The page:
Much like the concern about the type of information that can be shared under the CISA act with the U.S. Government, many companies and customers have justifiable concerns about the privacy of that information. While even the NSA can be hacked, there are several key provisions of the CISA act and facts about the information that should address these concerns and demonstrate that the value proposition of CISA provided coverages outweighs the potential disclosure of the type of information that would be collected.
The information doesn’t have to contain proprietary or corporate information: As stated in our last article, the information required to be provided is about the hack and is usually technical information such as the vector, domain, IP and information about the hack and successful defense and mitigation strategies. So even if the information provided was released, it would not be of any importance to the company, especially if it invokes anonymity. Complaints forms on the US-CERT or Internet Cyber Crime Center or IC3, website ask for technical data although proprietary information can be requested, especially in the case of sensitive or classified information.
Information must be filtered for personal information: The law recognizes that any entity, private, non-federal, federal, state, local etc. that receives cyber threat indicator information must screen that information for any personal information in accordance with Section 103.b.Ei and ii which states that the federal government is required to develop procedures to review cyber information for personal data and to remove it if its contained in any sharing capacity.
Trade Secret or Trademarked Data must be protected: While most companies would be hesitant to share the fact that trademarked or proprietary data has been stolen, there are times when disclosing such a theft would be beneficial and should be considered. If DHS is made aware of the theft, then the agency can take advantage of the government’s reach to search for the stolen data, possibly starting an investigation and giving the company evidence to be used in litigation. Without the disclosure, a company would be on its own in trying to track down the data using its own resources. These protections are outlined in Section 105.d.2 of the CISA law.
You can remain anonymous: information provided to DHS offers the reporting entity to remain anonymous if desired. If information is shared through an ISAO, the information is already protected through the ISAO membership and its originator cannot be divulged unless approved. The offer to remain anonymous is provided by DHS on its AIS webpage.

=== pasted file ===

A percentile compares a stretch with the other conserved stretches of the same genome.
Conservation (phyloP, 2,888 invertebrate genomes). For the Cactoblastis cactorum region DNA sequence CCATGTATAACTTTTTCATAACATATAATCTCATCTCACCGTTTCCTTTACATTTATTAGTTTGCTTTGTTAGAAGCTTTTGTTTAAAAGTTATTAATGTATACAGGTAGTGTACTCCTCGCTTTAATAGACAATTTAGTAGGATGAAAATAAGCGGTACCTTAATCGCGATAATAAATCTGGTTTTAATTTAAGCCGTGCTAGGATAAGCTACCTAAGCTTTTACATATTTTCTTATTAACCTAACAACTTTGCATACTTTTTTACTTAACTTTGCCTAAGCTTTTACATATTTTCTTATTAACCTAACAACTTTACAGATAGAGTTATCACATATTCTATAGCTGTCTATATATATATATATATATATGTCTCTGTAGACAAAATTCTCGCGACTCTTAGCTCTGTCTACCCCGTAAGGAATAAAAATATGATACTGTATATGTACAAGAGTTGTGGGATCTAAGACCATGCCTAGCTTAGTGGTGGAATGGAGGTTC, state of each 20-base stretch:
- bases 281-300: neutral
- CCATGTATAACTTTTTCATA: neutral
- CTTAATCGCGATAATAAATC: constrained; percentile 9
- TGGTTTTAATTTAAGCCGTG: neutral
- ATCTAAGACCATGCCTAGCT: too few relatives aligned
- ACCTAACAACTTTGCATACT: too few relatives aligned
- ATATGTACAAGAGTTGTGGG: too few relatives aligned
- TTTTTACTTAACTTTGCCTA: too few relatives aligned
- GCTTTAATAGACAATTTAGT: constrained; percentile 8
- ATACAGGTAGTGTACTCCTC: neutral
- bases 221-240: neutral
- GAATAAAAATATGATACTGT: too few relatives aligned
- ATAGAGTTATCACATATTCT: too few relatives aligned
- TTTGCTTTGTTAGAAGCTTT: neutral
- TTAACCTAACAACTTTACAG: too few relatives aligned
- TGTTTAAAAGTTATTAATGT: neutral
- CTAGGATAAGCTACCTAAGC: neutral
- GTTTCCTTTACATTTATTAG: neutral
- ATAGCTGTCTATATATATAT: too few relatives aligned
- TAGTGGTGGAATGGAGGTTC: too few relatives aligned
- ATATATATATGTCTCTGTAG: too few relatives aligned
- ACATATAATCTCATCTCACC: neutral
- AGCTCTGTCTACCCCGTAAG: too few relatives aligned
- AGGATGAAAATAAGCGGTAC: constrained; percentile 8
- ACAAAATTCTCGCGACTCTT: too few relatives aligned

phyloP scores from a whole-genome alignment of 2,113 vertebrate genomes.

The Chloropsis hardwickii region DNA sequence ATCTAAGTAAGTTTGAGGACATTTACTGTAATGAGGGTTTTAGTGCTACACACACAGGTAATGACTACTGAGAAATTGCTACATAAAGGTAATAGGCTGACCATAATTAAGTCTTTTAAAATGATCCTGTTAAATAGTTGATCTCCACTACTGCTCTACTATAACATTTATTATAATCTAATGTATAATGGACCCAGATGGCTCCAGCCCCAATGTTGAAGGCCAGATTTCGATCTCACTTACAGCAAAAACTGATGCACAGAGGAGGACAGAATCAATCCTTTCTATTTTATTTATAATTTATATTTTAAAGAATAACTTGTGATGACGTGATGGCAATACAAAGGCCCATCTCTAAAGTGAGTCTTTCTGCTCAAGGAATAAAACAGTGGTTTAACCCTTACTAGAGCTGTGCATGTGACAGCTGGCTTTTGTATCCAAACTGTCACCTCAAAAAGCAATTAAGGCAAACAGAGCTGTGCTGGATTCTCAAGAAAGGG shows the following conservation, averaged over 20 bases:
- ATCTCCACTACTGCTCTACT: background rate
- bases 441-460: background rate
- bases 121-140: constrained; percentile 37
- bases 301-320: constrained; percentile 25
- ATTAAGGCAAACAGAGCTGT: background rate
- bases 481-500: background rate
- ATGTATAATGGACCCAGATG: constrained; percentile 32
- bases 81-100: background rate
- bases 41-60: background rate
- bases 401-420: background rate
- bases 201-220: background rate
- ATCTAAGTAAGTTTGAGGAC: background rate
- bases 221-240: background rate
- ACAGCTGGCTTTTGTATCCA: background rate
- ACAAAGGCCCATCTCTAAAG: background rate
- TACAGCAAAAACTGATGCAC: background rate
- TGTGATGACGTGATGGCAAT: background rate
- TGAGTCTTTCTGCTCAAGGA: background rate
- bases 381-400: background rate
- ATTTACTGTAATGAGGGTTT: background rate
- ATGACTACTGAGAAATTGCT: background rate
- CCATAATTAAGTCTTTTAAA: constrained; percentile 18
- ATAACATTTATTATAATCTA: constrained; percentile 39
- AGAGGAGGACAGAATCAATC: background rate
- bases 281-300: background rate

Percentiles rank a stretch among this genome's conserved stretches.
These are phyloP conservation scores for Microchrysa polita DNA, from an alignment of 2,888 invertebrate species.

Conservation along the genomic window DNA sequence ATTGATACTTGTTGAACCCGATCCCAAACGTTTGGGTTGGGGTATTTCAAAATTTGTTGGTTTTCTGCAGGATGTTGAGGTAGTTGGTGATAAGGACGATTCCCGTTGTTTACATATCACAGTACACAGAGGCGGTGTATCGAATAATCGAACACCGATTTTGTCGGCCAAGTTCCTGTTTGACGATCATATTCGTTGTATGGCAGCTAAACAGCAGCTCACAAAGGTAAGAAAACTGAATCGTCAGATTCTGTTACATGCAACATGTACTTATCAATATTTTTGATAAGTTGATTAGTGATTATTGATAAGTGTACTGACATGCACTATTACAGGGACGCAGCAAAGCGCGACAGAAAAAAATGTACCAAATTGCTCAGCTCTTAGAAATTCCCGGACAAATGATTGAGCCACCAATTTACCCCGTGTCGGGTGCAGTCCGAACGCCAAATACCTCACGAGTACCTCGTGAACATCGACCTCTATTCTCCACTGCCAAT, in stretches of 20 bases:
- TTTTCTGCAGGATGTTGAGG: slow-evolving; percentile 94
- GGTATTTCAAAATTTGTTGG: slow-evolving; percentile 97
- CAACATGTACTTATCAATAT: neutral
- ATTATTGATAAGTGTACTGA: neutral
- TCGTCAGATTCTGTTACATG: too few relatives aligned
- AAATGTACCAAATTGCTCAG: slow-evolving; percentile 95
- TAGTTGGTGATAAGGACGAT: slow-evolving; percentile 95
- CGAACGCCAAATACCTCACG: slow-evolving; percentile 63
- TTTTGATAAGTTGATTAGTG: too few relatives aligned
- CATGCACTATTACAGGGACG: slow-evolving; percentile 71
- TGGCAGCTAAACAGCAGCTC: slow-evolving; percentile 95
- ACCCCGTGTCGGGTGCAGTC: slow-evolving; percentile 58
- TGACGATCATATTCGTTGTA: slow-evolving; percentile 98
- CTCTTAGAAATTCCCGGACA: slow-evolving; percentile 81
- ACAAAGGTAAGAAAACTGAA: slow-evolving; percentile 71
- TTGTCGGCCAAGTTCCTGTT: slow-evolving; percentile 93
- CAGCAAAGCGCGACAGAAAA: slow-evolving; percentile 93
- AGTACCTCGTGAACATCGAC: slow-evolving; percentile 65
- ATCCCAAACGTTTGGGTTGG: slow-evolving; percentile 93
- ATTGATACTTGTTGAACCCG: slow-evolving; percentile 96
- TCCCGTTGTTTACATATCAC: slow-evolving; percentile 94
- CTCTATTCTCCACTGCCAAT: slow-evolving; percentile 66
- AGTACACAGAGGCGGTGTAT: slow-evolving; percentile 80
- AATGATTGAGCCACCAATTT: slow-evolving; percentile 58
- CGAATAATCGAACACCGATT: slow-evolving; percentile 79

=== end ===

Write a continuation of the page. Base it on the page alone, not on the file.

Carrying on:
Shared Information Must Be Protected: In Section 104.d.1, the law also requires any entity that shares information to properly store that information and to invoke security controls to prevent access to that information. This means that an ISAO in reception of your information must store it in a protected manner and must ensure that all members use some security measures in storing the data. So any data submitted by the member is protected and secure.
Your data could be used by Law Enforcement in specific cases: The numerous and valuable protections under the CISA act are afforded to businesses that not only share cyber threat data so that they can mitigate cybercrime, but any data that a company finds that indicates that one of three specific threats or offenses could occur:
- A specific threat of bodily or economic harm, or the use of a weapon of mass destruction.
- An indicator that a threat to a minor including sexual exploitation or a threat to physical safety.
- Or an indicator that personal identity fraud, espionage or theft of intellectual property would take place.
What the government is saying here is that, if a company finds evidence that the above threats are possible, it can use the ISAO to transmit that data through the approved Automatic Information Sharing (AIS) system to Federal authorities for their action. Under the law, the member can also send an email to the appropriate address reporting the discovery. However, in this case, the sharing of information between non-entities and not the Federal Government may disallow critical CISA coverages to be invoked as the data was not shared with a Law Enforcement entity with the ability to mitigate the threats. It is recommended that sharing such data through an ISAO is accomplished since those protections would be of great value to any business that inadvertently became involved in one of those crimes through it employees.
The type of data shared does not outweigh the protections afforded under the CISA law. As stated, there is no involuntary requirement to share data that is proprietary or personal in nature. The data required by the US-CERT or IC3 is technical in nature and by law cannot have any personal data. In order to invoke the protections under CISA, it is critical that SMBs share data with DHS either by themselves, or through an ISAO.
While privacy of data is of great concern to businesses, it is crucial to ensure that you are covered by the CISA act at all times. This entails the sharing of data between the members and other non-Federal entities or through an ISAO to DHS ensures that these critical protections remain in place.